Senator Saland’s Legislation To Give School Districts The Option Of Choosing A Single Contractor For Building Projects Moves Out Of The Education Committee
Senator Steve Saland (R,C Poughkeepsie) today announced that his legislation (S.4759) to allow school districts to choose a single contractor for building projects has moved out of the education committee. Present law, known as the Wicks statute, requires that school districts award separate bids for general contracting, electrical, plumbing, and heating/venting/air conditioning if the project exceeds $50,000.
"Many school officials have expressed concern over the additional costs incurred as a result of this very decentralized process," said Senator Saland. "School officials believe that if they were able to utilize a single contractor many delays and additional costs could be avoided. This legislation would give school districts the opportunity to decrease costs through the use of single contractor which would translate into taxpayer savings."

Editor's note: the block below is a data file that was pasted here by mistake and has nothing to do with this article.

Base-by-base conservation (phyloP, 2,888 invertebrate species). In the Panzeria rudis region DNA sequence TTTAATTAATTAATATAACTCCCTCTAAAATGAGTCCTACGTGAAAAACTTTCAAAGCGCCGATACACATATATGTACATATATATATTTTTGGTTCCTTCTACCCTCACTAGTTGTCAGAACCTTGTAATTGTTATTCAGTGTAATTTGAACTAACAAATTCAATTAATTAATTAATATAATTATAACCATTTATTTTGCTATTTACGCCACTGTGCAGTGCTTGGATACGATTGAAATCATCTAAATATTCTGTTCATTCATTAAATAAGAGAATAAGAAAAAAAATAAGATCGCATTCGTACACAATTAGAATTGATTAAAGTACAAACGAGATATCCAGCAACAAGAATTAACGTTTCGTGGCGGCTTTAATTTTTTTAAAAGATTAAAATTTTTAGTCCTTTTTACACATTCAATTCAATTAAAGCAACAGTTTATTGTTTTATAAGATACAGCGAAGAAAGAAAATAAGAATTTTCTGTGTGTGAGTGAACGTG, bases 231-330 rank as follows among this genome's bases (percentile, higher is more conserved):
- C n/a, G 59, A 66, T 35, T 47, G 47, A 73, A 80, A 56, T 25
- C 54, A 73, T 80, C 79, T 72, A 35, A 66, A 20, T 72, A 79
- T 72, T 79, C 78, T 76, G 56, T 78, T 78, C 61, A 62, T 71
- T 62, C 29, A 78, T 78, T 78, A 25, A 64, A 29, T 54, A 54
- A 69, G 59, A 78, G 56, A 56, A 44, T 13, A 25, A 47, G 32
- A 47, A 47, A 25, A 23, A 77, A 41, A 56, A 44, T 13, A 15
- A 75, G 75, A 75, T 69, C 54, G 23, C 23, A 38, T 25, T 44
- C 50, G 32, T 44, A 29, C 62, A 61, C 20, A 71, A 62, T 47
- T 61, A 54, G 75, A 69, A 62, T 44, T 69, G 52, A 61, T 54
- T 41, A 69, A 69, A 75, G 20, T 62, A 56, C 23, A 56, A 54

Waivers have allowed some school districts to choose a single bid contract including the New York City School Construction Authority since 1988. Districts that have been granted individual exemptions include Ithaca City School District (1997), Niagara Falls School District (1996) and the Buffalo School District (2000). In 1999 an analysis of Wicks on public school construction in New York City conducted by Pricewaterhouse Coopers determined that projects built under the Wicks Law are significantly more expensive than those not subject to these requirements.
"This legislation would leave the decision in the hands of each school board," said Senator Saland. "This bill would give schools across New York State the flexibility to approach construction projects in the manner they determine to be most beneficial to their local schools and taxpayers."
Studies have shown that the Wicks Law increases construction costs by 15-30%. It is estimated that if 10% could be saved through the elimination of the Wicks Law requirement state and local school district taxpayers would save close to a billion dollars over a five year period.